Unverifiable: Jesus was visibly present at the time indicated by the prophecy of the 70 weeks and so the fulfilment is verifiable. The fulfilment of the 7 times is now said to have occurred invisibly, and as such was unnoticed by anyone other than the followers of Russell's teachings and unverifiable even by them.

Lunar Day for a Solar Year

The principle of "a day for a year" was used regularly by Russell but is only occasionally adhered to in Rutherford's prophetic calculations. For instance, the Daniel prophecies of 1260, 1290 and 1355 days are all currently said to signify a day for a day, not a day for a year. Previously, Russell had interpreted these same prophecies with the concept of a day for a year, with results completely unrelated to current interpretation.

The 2,520 years are calculated by using a 360 day "prophetic calendar", supported by comparing a "time" from Daniel with Revelation. However, the Watchtower then applies the 2,520 years determined from a 360 day year to a 365.2425 day solar calendar to arrive at 1914. This is 2,556 "prophetic years". The Gregorian solar calendar the Watchtower depends upon for its calculations was not introduced until 1582.

Some scholars prefer consistent use of a "prophetic" calendar and convert 2,520 lunar years to 907,200 days. 907,200 days from 607 B.C. ended in 1878 A.D., a significant Adventist year.

It does not necessarily follow that a "prophetic year" is 360 days, as this is not a term found in the Bible, but a later product of Biblical interpretation. A lunar year is 354.37 days (12 x 29.53 days). Most ancient calendars based on the moon are lunisolar, as intercalary additions are required to stop them wandering across seasons. Ancient Judea had two different calendars, a 354-day lunisolar calendar that is still in use today as the traditional Hebrew calendar, and a 364-day schematic priestly calendar used by Enochic and Essene Judaism. The schematic calendar is considered sabbatical as 364 days is divisible by 7. To arrive at a 360 day year requires using a 364 day year and removing the four epagomenal days; the two solstices and the two equinoxes.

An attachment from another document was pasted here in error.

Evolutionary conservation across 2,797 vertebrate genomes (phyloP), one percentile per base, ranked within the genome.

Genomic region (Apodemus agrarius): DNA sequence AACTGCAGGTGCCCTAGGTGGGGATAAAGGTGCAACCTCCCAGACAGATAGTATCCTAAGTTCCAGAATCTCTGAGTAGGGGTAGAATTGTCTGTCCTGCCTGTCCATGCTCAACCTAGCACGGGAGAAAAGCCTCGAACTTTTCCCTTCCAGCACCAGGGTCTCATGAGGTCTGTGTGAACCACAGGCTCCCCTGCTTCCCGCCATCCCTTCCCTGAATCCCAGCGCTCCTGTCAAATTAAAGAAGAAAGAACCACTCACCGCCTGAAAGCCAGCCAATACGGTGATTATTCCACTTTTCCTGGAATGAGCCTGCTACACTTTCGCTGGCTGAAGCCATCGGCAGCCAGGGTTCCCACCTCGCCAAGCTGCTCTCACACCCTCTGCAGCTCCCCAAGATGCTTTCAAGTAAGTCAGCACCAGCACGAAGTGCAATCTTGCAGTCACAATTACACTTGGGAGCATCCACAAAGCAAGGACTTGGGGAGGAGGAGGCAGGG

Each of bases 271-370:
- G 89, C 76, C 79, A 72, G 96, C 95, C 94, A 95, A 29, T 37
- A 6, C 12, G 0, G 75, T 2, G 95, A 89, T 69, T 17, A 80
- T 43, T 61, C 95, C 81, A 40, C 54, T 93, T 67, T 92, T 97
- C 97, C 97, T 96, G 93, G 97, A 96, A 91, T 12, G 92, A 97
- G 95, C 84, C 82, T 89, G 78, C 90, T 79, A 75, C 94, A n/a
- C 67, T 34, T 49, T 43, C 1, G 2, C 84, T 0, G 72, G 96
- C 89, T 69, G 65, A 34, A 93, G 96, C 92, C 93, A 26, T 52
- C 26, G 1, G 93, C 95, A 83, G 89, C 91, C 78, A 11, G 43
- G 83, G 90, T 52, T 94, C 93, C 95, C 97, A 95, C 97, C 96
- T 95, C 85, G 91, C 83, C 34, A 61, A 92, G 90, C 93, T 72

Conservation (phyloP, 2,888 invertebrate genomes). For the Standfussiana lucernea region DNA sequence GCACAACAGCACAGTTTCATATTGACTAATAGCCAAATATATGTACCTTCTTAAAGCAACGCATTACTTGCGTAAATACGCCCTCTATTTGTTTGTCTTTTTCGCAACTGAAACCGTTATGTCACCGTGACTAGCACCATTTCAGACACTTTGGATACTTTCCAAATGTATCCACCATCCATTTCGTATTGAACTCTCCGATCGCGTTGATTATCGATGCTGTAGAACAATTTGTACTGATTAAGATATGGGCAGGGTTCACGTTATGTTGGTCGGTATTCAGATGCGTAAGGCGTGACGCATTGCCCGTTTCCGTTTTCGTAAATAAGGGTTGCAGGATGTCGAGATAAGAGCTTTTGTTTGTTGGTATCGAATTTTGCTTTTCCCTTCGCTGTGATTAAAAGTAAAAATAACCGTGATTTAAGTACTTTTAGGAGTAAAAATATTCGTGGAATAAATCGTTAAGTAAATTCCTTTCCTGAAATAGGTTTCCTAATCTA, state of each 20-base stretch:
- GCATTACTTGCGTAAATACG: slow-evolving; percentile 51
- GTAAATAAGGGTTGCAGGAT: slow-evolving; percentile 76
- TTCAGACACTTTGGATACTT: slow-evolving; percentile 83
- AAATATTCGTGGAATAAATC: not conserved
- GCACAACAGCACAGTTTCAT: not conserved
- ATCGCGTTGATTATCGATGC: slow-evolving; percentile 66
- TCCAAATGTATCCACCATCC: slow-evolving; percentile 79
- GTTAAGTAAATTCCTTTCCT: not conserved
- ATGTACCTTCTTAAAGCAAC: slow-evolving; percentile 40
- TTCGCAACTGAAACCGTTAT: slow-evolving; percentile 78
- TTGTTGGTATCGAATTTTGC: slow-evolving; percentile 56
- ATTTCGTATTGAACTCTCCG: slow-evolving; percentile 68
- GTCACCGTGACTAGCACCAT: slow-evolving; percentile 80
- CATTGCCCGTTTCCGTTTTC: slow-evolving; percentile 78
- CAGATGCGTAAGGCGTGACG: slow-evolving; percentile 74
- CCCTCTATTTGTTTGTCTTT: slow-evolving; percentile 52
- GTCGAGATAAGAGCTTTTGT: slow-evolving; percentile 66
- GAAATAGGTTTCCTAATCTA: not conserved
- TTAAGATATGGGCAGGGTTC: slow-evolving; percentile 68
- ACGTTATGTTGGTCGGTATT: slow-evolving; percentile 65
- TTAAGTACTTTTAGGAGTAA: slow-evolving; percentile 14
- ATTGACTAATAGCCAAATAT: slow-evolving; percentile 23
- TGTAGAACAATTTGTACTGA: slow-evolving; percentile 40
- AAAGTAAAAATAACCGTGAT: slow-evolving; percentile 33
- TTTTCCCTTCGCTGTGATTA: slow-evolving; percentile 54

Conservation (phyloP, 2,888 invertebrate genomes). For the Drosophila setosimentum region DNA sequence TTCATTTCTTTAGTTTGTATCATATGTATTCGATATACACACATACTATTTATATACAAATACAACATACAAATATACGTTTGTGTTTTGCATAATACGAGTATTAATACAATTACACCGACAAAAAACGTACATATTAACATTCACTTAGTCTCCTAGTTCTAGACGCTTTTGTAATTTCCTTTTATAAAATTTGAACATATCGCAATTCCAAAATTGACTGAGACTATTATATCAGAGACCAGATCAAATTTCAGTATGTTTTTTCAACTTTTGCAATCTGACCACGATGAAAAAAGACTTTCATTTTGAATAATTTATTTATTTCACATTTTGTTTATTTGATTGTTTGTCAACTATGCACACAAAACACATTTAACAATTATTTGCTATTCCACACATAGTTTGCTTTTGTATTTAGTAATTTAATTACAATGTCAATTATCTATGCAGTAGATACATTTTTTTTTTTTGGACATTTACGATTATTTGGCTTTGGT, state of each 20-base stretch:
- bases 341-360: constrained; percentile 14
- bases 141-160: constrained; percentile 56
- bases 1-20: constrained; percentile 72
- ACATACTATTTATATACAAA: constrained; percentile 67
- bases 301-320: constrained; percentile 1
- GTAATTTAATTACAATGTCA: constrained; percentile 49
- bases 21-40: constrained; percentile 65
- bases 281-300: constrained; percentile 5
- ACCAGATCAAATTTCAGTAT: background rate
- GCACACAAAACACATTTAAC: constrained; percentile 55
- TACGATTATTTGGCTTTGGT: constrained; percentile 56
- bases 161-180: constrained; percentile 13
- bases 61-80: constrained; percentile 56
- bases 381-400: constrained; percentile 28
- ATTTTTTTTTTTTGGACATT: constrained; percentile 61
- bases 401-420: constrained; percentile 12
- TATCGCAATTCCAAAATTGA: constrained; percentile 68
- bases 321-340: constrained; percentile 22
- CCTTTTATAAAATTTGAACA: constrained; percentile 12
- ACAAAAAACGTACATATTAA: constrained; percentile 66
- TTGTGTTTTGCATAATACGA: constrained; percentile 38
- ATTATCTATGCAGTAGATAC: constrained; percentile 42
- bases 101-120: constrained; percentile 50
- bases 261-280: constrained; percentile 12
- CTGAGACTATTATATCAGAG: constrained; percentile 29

History of the prophecy

Holy Spirit did not reveal an understanding of the seven times to Pastor Russell. It was promoted throughout the 1800's prior to Russell by John Aquila Brown, William Miller, E. B. Elliott, Robert Seeley, Joseph Seiss and Barbour.

In 1823, John Aquila Brown published in The Even-Tide that the "seven times" of Daniel 4 were prophetic of 2,520 years, running from the beginning of Nebuchadnezzar's reign in 604 B.C. to 1917 A.D. He did not equate this to the end of the Gentile Times.

In the 1830's, a farmer named William Miller explained that a number of prophecies were to conclude in 1843, and so came to the conclusion that Daniel 4 was also to end in 1843. To do so, he claimed the seven times started when Manasseh was taken as a captive to Babylon in 677 B.C. This was to signify the 'time of the end', the destruction of Babylon and when the dead would be raised. Apollos Hale and Sylvester Bliss corrected this date by removing the year zero that Miller had used in the calculation, promoting the time of the end to the year 1844. At Miller's suggestion, Samuel Snow calculated that the end would arrive on October 22. This was to correspond with the tenth day of the seventh Jewish month, the Day of Atonement for the year 1844. Rather than using the current Jewish calendar he used an older calendar invented by the Karaite Jews. Jehovah's Witnesses still use the Karaite calendar in their calculations, including for the date of the memorial.